Connections are formed in so many ways and I’ve made two wonderful new connections in the last week.
The first connection is with another Word Press blogger. Whenever I receive a comment on one of my posts from someone new, I always go to their blog to find out who they are and what they are all about.
That’s how I met Jake from Time after Time.
I was enthralled by the dragon button graphic!
And I promised that I would try to link up with his Sunday posts. This week the theme is Colorful!
Here’s how the weekly photo Competition works:
1. Each week, Jake provides a theme for creative inspiration. Show the world…based on your interpretation…what you have in mind for the theme, and post them on your blog anytime before the following Sunday when the next photo theme will be announced.
2. Subscribe to jakesprinter so that you don’t miss out on weekly challenge announcements. Sign up via the email subscription link in the sidebar or RSS.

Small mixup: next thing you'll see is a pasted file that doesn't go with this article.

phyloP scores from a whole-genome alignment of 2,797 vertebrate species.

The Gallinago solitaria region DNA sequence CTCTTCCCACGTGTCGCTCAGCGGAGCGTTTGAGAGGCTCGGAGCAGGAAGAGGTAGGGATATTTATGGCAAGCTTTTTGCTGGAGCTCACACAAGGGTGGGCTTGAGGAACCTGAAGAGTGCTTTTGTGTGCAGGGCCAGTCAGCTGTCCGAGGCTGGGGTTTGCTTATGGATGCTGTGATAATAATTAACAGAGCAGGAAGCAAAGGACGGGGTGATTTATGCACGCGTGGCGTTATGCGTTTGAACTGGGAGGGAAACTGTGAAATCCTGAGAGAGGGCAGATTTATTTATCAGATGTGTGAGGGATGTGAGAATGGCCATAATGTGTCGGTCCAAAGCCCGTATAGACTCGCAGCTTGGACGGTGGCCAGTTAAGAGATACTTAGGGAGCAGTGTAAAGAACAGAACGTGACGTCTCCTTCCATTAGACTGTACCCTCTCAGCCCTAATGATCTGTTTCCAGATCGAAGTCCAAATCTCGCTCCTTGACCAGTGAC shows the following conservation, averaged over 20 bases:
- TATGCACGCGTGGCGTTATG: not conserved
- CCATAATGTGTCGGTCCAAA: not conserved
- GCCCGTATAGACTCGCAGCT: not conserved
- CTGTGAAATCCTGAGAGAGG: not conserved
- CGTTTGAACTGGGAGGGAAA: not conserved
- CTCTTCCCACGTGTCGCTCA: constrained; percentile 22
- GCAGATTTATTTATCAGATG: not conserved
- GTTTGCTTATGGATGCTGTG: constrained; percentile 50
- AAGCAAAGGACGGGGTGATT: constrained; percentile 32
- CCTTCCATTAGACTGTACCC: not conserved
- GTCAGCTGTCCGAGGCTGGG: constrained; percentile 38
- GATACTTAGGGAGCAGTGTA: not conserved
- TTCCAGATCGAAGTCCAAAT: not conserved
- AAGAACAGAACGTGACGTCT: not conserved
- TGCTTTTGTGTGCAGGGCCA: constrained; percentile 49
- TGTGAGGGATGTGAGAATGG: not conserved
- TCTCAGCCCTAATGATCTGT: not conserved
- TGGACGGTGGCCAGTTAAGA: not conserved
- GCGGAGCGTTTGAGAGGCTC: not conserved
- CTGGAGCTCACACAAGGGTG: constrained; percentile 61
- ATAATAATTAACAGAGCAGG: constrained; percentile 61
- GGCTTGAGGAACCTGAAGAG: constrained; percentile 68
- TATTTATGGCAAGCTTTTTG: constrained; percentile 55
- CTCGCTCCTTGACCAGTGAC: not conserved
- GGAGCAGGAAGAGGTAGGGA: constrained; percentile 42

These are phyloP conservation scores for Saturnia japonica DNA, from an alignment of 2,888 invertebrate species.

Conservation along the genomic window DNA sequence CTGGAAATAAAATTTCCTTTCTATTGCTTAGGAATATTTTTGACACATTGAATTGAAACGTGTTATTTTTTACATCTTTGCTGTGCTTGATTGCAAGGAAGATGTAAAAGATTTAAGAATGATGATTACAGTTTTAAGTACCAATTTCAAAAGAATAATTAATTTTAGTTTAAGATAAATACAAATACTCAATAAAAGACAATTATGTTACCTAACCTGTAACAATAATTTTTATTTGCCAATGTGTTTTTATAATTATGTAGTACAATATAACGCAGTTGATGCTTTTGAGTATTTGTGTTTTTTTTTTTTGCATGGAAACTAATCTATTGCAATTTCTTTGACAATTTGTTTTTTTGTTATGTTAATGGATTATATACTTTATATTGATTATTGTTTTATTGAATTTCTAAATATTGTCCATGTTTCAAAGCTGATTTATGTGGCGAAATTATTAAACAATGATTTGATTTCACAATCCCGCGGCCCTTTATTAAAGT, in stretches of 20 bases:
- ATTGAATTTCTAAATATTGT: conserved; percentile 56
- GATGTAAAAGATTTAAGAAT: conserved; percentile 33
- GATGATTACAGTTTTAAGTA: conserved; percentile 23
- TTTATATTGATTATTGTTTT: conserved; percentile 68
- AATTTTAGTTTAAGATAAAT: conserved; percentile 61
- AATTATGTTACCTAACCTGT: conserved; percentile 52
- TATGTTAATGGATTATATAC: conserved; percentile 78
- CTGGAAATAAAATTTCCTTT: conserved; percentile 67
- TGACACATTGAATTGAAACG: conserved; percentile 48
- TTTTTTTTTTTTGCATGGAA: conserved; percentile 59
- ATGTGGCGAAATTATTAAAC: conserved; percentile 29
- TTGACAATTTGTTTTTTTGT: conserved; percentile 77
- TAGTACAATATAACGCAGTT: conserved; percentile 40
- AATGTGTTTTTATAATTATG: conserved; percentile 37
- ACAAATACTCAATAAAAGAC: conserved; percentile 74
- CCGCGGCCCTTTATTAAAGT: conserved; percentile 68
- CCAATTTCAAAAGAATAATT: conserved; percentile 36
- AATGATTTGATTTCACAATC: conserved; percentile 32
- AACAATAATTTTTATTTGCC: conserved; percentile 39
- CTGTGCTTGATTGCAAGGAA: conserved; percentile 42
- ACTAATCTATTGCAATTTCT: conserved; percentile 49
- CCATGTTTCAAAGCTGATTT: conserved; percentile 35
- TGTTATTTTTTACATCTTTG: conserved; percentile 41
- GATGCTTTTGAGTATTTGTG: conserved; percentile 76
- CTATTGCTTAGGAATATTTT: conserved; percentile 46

GET THE BADGE FOR YOUR IMAGE WIDGET….
Make sure to have the image link to http://jakesprinters.wordpress.com/ so that others can learn about the challenge, too.
The second connection I made was with Jim from ArtClick.tv. This website offers art instruction videos for all age levels. They even have special art instruction videos for children…what a wonderful tool for schools, homeschooling families or even individual parents. I’m really excited about this and I’ve been asked to contribute to their newsletter with a “Kids and Art” column! I’ll share more about this “art connection” in future posts. If you are interested in checking out the fantastic selection of art instruction videos they have, you can click on the link above or on the button on my sidebar.